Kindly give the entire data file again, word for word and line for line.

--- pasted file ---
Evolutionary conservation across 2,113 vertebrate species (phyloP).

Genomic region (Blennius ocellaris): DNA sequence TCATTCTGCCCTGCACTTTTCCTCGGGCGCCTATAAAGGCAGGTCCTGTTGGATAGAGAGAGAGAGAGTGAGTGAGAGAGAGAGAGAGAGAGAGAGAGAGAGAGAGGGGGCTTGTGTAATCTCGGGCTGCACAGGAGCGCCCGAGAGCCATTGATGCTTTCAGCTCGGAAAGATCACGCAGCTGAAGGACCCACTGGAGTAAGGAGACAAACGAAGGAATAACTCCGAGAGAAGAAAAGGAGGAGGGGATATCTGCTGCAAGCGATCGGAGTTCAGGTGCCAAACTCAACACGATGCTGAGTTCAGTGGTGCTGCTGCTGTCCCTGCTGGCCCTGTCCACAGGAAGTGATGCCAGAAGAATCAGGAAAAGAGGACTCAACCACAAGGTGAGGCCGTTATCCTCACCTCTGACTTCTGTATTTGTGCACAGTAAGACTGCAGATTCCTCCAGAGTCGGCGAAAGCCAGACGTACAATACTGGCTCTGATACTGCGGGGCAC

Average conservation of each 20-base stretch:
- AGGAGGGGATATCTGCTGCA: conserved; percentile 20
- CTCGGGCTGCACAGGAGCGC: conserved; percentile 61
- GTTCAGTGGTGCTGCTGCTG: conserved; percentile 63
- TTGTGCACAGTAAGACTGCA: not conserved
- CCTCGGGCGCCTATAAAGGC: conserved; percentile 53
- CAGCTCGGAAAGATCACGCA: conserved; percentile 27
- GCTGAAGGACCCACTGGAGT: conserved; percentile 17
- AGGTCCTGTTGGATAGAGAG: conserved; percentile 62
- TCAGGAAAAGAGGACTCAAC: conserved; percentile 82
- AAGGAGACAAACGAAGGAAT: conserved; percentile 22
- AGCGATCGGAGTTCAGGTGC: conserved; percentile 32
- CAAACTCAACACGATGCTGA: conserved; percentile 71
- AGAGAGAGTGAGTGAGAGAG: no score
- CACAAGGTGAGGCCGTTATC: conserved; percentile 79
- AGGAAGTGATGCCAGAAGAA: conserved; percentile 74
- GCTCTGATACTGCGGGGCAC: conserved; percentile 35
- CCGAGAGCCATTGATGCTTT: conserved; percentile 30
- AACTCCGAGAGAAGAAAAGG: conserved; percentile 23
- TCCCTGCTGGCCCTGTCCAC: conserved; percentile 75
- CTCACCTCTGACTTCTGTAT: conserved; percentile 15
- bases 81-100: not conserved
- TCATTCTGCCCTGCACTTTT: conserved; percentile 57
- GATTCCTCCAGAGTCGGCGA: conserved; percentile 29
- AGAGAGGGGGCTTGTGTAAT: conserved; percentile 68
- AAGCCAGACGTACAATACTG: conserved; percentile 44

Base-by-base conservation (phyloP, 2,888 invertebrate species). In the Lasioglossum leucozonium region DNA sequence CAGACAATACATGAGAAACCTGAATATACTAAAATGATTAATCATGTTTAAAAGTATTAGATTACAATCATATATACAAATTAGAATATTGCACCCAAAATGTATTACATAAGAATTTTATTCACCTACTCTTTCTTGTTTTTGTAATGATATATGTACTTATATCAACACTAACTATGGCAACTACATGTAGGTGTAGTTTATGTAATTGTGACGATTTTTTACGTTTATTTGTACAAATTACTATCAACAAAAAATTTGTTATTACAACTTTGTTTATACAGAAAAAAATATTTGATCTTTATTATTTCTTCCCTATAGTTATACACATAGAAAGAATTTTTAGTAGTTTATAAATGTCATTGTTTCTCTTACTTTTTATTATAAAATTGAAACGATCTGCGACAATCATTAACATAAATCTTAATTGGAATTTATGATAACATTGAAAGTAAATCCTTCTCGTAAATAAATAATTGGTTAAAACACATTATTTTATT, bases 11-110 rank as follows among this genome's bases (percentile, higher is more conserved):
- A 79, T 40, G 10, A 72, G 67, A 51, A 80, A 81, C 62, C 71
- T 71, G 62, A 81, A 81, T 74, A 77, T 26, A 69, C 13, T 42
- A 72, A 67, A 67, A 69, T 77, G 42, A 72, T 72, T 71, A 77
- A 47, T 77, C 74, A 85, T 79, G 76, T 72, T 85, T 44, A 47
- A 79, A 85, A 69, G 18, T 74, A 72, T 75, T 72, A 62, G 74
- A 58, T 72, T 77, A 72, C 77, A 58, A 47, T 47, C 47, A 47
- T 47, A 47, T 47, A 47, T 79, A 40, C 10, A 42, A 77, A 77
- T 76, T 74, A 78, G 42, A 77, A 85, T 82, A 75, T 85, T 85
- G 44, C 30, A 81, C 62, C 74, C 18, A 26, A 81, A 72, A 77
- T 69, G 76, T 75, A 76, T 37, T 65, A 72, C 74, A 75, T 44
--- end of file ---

Evolutionary conservation across 2,113 vertebrate species (phyloP).

Genomic region (Blennius ocellaris): DNA sequence TCATTCTGCCCTGCACTTTTCCTCGGGCGCCTATAAAGGCAGGTCCTGTTGGATAGAGAGAGAGAGAGTGAGTGAGAGAGAGAGAGAGAGAGAGAGAGAGAGAGAGGGGGCTTGTGTAATCTCGGGCTGCACAGGAGCGCCCGAGAGCCATTGATGCTTTCAGCTCGGAAAGATCACGCAGCTGAAGGACCCACTGGAGTAAGGAGACAAACGAAGGAATAACTCCGAGAGAAGAAAAGGAGGAGGGGATATCTGCTGCAAGCGATCGGAGTTCAGGTGCCAAACTCAACACGATGCTGAGTTCAGTGGTGCTGCTGCTGTCCCTGCTGGCCCTGTCCACAGGAAGTGATGCCAGAAGAATCAGGAAAAGAGGACTCAACCACAAGGTGAGGCCGTTATCCTCACCTCTGACTTCTGTATTTGTGCACAGTAAGACTGCAGATTCCTCCAGAGTCGGCGAAAGCCAGACGTACAATACTGGCTCTGATACTGCGGGGCAC

Average conservation of each 20-base stretch:
- AGGAGGGGATATCTGCTGCA: conserved; percentile 20
- CTCGGGCTGCACAGGAGCGC: conserved; percentile 61
- GTTCAGTGGTGCTGCTGCTG: conserved; percentile 63
- TTGTGCACAGTAAGACTGCA: not conserved
- CCTCGGGCGCCTATAAAGGC: conserved; percentile 53
- CAGCTCGGAAAGATCACGCA: conserved; percentile 27
- GCTGAAGGACCCACTGGAGT: conserved; percentile 17
- AGGTCCTGTTGGATAGAGAG: conserved; percentile 62
- TCAGGAAAAGAGGACTCAAC: conserved; percentile 82
- AAGGAGACAAACGAAGGAAT: conserved; percentile 22
- AGCGATCGGAGTTCAGGTGC: conserved; percentile 32
- CAAACTCAACACGATGCTGA: conserved; percentile 71
- AGAGAGAGTGAGTGAGAGAG: no score
- CACAAGGTGAGGCCGTTATC: conserved; percentile 79
- AGGAAGTGATGCCAGAAGAA: conserved; percentile 74
- GCTCTGATACTGCGGGGCAC: conserved; percentile 35
- CCGAGAGCCATTGATGCTTT: conserved; percentile 30
- AACTCCGAGAGAAGAAAAGG: conserved; percentile 23
- TCCCTGCTGGCCCTGTCCAC: conserved; percentile 75
- CTCACCTCTGACTTCTGTAT: conserved; percentile 15
- bases 81-100: not conserved
- TCATTCTGCCCTGCACTTTT: conserved; percentile 57
- GATTCCTCCAGAGTCGGCGA: conserved; percentile 29
- AGAGAGGGGGCTTGTGTAAT: conserved; percentile 68
- AAGCCAGACGTACAATACTG: conserved; percentile 44

Base-by-base conservation (phyloP, 2,888 invertebrate species). In the Lasioglossum leucozonium region DNA sequence CAGACAATACATGAGAAACCTGAATATACTAAAATGATTAATCATGTTTAAAAGTATTAGATTACAATCATATATACAAATTAGAATATTGCACCCAAAATGTATTACATAAGAATTTTATTCACCTACTCTTTCTTGTTTTTGTAATGATATATGTACTTATATCAACACTAACTATGGCAACTACATGTAGGTGTAGTTTATGTAATTGTGACGATTTTTTACGTTTATTTGTACAAATTACTATCAACAAAAAATTTGTTATTACAACTTTGTTTATACAGAAAAAAATATTTGATCTTTATTATTTCTTCCCTATAGTTATACACATAGAAAGAATTTTTAGTAGTTTATAAATGTCATTGTTTCTCTTACTTTTTATTATAAAATTGAAACGATCTGCGACAATCATTAACATAAATCTTAATTGGAATTTATGATAACATTGAAAGTAAATCCTTCTCGTAAATAAATAATTGGTTAAAACACATTATTTTATT, bases 11-110 rank as follows among this genome's bases (percentile, higher is more conserved):
- A 79, T 40, G 10, A 72, G 67, A 51, A 80, A 81, C 62, C 71
- T 71, G 62, A 81, A 81, T 74, A 77, T 26, A 69, C 13, T 42
- A 72, A 67, A 67, A 69, T 77, G 42, A 72, T 72, T 71, A 77
- A 47, T 77, C 74, A 85, T 79, G 76, T 72, T 85, T 44, A 47
- A 79, A 85, A 69, G 18, T 74, A 72, T 75, T 72, A 62, G 74
- A 58, T 72, T 77, A 72, C 77, A 58, A 47, T 47, C 47, A 47
- T 47, A 47, T 47, A 47, T 79, A 40, C 10, A 42, A 77, A 77
- T 76, T 74, A 78, G 42, A 77, A 85, T 82, A 75, T 85, T 85
- G 44, C 30, A 81, C 62, C 74, C 18, A 26, A 81, A 72, A 77
- T 69, G 76, T 75, A 76, T 37, T 65, A 72, C 74, A 75, T 44